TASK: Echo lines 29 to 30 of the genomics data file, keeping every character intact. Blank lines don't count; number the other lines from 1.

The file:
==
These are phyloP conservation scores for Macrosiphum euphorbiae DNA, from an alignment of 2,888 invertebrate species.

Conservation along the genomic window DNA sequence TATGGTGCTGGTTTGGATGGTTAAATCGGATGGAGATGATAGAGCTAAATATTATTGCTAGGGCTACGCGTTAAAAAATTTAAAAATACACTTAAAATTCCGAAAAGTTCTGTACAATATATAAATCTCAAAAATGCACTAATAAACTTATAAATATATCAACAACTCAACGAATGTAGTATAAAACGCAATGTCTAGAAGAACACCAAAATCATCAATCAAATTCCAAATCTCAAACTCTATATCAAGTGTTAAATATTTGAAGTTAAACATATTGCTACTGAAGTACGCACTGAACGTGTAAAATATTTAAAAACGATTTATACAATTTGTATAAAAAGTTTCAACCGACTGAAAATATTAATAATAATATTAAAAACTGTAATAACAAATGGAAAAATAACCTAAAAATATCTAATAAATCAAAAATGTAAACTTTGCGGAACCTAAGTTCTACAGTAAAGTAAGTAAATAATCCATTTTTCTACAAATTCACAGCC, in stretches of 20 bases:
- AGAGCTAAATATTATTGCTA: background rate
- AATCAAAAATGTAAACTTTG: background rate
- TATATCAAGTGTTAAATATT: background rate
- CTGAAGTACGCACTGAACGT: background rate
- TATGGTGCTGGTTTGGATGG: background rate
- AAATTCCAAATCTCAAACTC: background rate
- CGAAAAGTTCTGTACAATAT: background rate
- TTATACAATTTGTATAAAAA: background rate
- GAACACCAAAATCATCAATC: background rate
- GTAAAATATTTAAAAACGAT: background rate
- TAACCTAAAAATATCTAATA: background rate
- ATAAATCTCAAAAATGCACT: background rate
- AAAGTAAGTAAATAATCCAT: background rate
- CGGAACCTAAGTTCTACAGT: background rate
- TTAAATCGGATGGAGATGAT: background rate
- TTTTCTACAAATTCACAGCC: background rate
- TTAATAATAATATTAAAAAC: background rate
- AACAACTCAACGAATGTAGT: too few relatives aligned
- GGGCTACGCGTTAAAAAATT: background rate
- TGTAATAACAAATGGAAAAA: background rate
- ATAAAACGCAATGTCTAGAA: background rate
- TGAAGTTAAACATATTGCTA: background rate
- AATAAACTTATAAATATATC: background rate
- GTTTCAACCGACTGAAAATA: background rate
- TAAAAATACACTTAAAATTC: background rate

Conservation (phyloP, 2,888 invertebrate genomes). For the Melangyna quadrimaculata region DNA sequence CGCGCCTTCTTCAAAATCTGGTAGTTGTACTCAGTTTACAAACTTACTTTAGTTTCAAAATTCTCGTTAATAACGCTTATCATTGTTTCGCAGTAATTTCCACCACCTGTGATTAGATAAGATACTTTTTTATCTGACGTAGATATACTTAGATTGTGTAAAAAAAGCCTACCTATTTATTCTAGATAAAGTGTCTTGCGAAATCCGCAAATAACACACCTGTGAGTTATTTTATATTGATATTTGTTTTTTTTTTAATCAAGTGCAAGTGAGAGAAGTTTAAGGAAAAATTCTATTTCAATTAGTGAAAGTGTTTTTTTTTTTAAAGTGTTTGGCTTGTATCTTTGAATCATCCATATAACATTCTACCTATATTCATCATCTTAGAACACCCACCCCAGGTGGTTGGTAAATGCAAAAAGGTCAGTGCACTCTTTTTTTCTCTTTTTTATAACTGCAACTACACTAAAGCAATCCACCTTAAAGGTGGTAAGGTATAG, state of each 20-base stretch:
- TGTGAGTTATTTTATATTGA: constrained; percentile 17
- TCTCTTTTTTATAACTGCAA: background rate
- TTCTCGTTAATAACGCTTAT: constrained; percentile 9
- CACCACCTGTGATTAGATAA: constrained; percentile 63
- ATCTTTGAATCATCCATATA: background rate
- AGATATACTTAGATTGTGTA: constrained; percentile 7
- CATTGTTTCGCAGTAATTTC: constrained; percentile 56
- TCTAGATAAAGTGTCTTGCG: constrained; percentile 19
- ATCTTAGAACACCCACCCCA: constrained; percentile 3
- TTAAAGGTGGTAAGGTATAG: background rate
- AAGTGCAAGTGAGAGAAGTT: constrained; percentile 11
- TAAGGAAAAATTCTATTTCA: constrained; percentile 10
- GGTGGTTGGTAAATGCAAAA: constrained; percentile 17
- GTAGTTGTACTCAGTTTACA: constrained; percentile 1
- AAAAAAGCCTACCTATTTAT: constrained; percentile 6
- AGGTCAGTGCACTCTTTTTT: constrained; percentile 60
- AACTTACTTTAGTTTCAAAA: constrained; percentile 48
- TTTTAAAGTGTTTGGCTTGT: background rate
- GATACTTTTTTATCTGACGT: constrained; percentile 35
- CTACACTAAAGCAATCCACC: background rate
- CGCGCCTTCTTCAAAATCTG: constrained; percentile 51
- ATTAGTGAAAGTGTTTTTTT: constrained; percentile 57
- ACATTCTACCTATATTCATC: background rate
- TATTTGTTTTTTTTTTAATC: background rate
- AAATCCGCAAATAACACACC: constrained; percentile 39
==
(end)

- TGTGAGTTATTTTATATTGA: constrained; percentile 17
- TCTCTTTTTTATAACTGCAA: background rate